Review: The Summer House of Happiness by Daisy James

Happiness

goodreads-badge-add-38px[1][1]

Love is in the air…

Gabbie Andrews’ dreams of becoming a professional perfumer at the prestigious House of Gasnier in Paris are finally coming true. Until she drops a bottle of the most expensive oil and she’s fired on the spot!

Now that she’s back in Devon, she soon finds that her herbal remedies are in more demand than she ever imagined. And when she bumps into Max, the gorgeous mechanic who works at her father’s garage, life might just be about to change forever…

Review. Text on the string. Conceptual 3d image

Source: NetGalley          My Rating: 4/5 stars

Pain has a way of clouding one’s judgement, one’s path in life, and that is certainly what’s happened to Gabbie Andrews.  In the wake of her mother’s death, Gabbie left her small English hometown, enrolled in a prestigious aromatherapy program, and has gone on to become a stand out in one of France’s most important perfume houses.  It is at the most critical moment of her career that Gabbie realizes, being squirreled away in a lab, away from people and helping others isn’t what she wants long-term. 

After a stunning tantrum by her boss, Abbie finds herself packing her bags and heading home to jolly old England, her beloved father, and the automotive garage that has been a part of her family for several generations.  Coming home is bittersweet.  On the one hand, Gabbie is back among those who know and love her while on the other hand, she is facing difficulties she never anticipated.  Her father looks to be in bad physical shape, her once neat and tidy home is a dirty mess, the garage is even worse condition, and the memories of her mother and the pain of her loss is nearly overwhelming. 

Gabbie has two choices, wallow in self-pity while she tries to figure out her life or dive into the mess and try and make some sense of her home while she tries to figure out her life.  Clearly, Gabbie is going to help her father which means sorting out the house and the garage.  While the house comes together quickly, the garage is a cat of a different color.  While the mechanics are constantly busy, the books and outstanding invoices tell a very different story.  The creditors are knocking on the door, the bank isn’t inclined to help, and Gabbie is concerned about the toll this mess is taking on her father’s health.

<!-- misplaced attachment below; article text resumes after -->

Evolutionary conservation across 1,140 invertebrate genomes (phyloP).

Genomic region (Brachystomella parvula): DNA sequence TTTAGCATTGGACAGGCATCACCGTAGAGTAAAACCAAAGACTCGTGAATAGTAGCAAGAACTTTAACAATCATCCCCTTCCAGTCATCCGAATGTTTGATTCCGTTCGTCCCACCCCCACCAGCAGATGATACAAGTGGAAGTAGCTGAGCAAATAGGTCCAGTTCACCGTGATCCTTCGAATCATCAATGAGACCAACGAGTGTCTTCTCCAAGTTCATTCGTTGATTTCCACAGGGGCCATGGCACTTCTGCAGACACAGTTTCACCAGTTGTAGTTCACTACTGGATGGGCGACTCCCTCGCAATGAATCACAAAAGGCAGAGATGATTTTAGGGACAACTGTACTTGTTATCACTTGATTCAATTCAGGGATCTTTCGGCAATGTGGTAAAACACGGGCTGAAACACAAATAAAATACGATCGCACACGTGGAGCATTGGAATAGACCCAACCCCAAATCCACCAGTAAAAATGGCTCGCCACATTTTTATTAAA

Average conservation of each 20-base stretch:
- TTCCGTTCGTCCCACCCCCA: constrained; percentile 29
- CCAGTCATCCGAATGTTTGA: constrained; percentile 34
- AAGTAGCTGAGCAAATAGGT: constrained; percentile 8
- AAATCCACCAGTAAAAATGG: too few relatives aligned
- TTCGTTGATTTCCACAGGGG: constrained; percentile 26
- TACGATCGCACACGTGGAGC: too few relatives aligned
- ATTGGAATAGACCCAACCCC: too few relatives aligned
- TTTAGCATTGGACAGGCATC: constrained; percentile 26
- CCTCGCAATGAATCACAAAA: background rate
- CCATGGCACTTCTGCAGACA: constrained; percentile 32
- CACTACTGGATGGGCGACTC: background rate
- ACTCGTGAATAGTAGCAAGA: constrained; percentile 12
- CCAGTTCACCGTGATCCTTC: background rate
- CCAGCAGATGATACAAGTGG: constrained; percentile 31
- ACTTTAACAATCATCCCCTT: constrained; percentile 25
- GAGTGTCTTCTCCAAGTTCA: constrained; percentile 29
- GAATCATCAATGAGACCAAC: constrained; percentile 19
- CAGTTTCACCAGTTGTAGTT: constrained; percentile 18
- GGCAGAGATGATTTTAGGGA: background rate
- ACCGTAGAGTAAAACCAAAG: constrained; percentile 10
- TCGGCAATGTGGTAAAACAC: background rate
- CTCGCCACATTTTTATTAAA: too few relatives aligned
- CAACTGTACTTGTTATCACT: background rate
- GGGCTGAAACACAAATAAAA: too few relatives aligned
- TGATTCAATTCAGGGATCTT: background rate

Running parallel to the family/garage mess is Gabbie’s personal life.  Gabbie only began her work with aromatherapy as a means of helping her mother through her cancer treatments.  Some of Gabbie’s happiest memories with her mother happened in their small shed working with scents and oils, creating bespoke concoctions meant to help.  Though she had no intention of going back into the small building she and her mother worked in together, circumstances arise that cause Gabbie to return to the small building and face her grief head on.  As one thing leads to another, Gabbie rediscovers her love of learning, mixing, and helping which leads her down a path she never saw for her life.

The Bottom Line:  The first bit of this book nearly caused me to DNF this title, but I’m ultimately glad I plowed through the awkward bits and got to the good story.  The good story begins when Gabbie returns home and begins to dive into the mess that is her home and her life.  Though the work is difficult, physically and emotionally, every step is one step closer to Gabbie healing and being able to move forward with the life she truly wants.  There is nothing easy about Gabbie’s path, but it is a necessary evil that teaches her so much about love, friendship, kindness, generosity, and the power found in helping others.  This is absolutely a feel-good book with literally everything working out in the end.  There is just the right amount of drama and romance to enhance the read, good characters that are worth rooting for, and story that is just sweet and simple.

Amazon | B&N | Kobo

One Comment on “Review: The Summer House of Happiness by Daisy James

Want to weigh in?

Fill in your details below or click an icon to log in:

WordPress.com Logo

You are commenting using your WordPress.com account. Log Out /  Change )

Google+ photo

You are commenting using your Google+ account. Log Out /  Change )

Twitter picture

You are commenting using your Twitter account. Log Out /  Change )

Facebook photo

You are commenting using your Facebook account. Log Out /  Change )

Connecting to %s

%d bloggers like this: